With Mommy, you always get a prescription.

It took me a while to realize the power of that falafel. And by a while, I mean getting back into the car and heading back into work that same morning to realize that it wasn’t the falafel that was so wonderful. It was the prescription.

Mommy hadn’t filled a void in my stomach. She’d filled a void in my heart.

It’s been 20 years since that night that you went from roommates sister, to voice from the loft … to Mommy.

And you still find a way to shockingly comfort me.

It’s probably because no matter what you’re going through, I walk out of a conversation with you with a checklist. With a new ‘script. Doesn’t matter if we’re meeting at Variety, at a bar near your house, at the now defunct Argo Tea, or on the couches in your lounge. Doesn’t matter if it’s a 5 minute swing by that took 30 minutes to prep for; doesn’t matter if it’s longer and later at night.

None of it matters.

Except the ‘script.

For 20 years since that night you became Mommy, I want you to know that I’ve done my best to practice finding ways to be shockingly comforting. I think it’s shocking how discomforting I am and can be; but it’s not for a lack of effort, or on account of poor role modeling.

You crush as a role model. You suck as a nail model. But you crush as a role model.

I’ve gotten to a place where I actually feel my happiest when I’m able to shockingly comfort someone in some ridiculous way. Some unexpected way. Some simple way.

It’s been 20 years, Mommy. I’m still not healthy. I’m still finding reasons to avoid, to skip, to ignore. We all find reasons.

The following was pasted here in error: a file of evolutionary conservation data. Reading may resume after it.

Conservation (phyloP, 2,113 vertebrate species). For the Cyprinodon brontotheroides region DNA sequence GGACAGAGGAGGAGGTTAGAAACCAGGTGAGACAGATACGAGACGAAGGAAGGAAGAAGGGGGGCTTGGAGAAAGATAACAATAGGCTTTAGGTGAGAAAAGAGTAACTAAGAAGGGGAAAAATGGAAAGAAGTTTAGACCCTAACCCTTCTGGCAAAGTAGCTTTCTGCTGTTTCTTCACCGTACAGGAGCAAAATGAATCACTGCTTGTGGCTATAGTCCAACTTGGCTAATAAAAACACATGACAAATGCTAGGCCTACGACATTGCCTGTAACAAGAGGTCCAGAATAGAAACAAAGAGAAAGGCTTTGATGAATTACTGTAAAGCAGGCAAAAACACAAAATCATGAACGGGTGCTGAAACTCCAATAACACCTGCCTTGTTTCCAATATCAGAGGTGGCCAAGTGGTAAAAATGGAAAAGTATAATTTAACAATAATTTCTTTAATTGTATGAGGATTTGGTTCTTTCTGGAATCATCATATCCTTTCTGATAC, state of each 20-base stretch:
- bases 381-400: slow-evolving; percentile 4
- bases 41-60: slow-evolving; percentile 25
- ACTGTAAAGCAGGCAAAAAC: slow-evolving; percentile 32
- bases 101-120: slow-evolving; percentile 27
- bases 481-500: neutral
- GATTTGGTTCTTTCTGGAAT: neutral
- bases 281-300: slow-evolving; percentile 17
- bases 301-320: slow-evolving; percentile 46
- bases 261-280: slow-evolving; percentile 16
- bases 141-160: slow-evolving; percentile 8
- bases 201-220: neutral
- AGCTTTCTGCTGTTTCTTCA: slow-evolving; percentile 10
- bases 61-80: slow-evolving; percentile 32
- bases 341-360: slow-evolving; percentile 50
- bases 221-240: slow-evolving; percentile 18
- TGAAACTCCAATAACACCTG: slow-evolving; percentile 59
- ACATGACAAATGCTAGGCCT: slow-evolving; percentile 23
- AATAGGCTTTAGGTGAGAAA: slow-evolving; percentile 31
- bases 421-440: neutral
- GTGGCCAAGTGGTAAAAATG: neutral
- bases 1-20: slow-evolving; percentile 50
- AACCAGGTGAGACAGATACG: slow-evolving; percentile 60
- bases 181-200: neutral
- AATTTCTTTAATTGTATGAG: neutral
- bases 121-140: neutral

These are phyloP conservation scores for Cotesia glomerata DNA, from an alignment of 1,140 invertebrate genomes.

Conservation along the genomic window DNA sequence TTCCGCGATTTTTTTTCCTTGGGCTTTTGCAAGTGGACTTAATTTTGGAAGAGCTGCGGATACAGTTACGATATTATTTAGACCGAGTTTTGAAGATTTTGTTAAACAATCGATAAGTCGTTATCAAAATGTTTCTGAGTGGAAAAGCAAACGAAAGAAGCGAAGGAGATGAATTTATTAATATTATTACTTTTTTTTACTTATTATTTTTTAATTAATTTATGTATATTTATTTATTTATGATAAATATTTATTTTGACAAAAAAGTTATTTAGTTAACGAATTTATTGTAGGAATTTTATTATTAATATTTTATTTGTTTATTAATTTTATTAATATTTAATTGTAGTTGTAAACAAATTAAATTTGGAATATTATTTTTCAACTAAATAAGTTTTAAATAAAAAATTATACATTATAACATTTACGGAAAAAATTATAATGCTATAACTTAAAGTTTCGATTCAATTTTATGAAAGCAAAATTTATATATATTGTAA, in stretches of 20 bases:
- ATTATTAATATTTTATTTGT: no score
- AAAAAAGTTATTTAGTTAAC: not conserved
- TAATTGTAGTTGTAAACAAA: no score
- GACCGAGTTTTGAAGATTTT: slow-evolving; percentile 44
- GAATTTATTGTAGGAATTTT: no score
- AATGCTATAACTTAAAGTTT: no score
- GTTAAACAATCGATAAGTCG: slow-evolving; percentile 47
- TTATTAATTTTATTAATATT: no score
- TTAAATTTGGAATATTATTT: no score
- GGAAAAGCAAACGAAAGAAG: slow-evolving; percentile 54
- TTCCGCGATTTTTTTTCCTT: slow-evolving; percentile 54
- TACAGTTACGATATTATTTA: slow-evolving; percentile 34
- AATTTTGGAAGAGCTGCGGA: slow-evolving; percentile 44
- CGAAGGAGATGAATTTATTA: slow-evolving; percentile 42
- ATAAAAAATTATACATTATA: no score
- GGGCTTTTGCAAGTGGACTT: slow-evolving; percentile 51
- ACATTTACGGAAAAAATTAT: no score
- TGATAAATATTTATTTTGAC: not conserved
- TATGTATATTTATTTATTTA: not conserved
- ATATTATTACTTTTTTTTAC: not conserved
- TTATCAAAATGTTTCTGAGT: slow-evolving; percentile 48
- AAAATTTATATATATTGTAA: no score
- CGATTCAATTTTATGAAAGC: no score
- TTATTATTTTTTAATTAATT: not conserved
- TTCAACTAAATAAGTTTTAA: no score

It’s been years since Charlotte and all that’s happened since and I’m also telling you right now that I’m past the videos and the #boom t-shirts and I’m dropping this for you because I haven’t had a falafel in a long-time (this quarantine is ridiculous on my food game!)

I’m dropping this because I felt like it was important to acknowledge one thing before I take that step into the second half of my 40’s.

Know this, Mommy.

If anyone ever asks me what my single favorite food is.

My answer is going to be one thing and one thing alone:

“A reheated falafel”.

Falafel

I love you, Mommy. You. Your ‘scripts. Your crazy reheated falafels. You #makemestronger. Daily.

Now. LEGGO!

 

Leave a comment

Filed under PDA

TMLFYI… | Beyond Explanation

I don’t know how to explain it or you. I’m dumbfounded.

You’re 5 years old and change. Sometimes you have the auditory sensibilities of an 80 year old Roadie who traveled with the Stones but “never could afford those ear plugs”. But sometimes, you demonstrate the auditory acuity of Superwoman wearing Miracle Ear.

The best part? Those often toggle on and off as personas in the same conversation.

But I’m here to write for you today because there are times when I do just feel. Heavy. Old. Dragging. Barely carrying my own weight let alone being able to pick you up when you want.